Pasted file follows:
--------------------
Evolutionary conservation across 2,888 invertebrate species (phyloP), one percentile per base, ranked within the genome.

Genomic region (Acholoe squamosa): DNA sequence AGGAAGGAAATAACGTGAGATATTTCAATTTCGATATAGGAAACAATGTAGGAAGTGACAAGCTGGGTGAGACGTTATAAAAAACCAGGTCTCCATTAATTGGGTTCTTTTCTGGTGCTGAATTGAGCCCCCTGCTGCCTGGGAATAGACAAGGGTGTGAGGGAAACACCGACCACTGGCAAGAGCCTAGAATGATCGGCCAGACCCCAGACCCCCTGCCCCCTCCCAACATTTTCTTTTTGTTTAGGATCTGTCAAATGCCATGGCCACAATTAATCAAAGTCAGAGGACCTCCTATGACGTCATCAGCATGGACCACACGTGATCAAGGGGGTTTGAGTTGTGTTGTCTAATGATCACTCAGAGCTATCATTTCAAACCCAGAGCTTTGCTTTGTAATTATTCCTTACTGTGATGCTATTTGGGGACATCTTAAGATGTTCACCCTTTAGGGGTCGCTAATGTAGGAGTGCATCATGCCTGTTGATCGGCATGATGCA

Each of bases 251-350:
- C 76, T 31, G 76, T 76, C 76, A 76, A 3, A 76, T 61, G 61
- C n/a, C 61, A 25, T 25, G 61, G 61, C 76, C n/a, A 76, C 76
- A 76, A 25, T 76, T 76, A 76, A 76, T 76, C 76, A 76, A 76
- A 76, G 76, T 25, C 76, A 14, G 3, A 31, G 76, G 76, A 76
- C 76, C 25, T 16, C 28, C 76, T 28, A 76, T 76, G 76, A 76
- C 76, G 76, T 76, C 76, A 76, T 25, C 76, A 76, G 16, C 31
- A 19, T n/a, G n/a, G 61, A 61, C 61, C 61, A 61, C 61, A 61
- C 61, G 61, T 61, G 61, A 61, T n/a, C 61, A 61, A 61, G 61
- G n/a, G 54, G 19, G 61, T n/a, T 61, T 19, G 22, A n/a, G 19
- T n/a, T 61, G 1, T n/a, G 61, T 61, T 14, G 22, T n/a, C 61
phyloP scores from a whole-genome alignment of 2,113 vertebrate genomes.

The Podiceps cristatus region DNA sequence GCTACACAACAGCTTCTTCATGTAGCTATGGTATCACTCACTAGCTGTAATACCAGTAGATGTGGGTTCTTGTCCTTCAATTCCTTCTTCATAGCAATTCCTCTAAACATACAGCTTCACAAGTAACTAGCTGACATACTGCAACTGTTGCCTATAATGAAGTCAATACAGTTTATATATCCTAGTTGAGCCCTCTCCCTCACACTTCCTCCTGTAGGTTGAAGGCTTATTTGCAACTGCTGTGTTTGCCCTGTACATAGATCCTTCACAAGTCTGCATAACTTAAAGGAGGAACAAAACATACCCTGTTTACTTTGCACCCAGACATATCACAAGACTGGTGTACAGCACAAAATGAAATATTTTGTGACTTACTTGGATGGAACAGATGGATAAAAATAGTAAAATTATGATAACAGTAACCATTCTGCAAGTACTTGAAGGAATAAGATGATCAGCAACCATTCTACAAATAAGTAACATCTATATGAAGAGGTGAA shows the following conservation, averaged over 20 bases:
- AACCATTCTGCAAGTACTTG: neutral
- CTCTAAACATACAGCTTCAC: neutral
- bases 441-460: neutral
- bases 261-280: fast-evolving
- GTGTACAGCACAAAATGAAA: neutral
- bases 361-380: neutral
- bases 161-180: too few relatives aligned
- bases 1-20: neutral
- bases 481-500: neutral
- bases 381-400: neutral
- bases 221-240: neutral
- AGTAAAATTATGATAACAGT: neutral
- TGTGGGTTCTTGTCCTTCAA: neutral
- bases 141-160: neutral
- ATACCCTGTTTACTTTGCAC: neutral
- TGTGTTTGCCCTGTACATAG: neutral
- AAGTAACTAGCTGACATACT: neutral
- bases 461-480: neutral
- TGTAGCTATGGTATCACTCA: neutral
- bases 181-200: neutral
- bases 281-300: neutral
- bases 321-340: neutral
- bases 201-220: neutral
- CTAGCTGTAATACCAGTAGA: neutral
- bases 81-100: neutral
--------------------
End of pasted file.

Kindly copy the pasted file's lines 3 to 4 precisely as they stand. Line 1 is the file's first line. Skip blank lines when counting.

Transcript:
Each of bases 251-350:
- C 76, T 31, G 76, T 76, C 76, A 76, A 3, A 76, T 61, G 61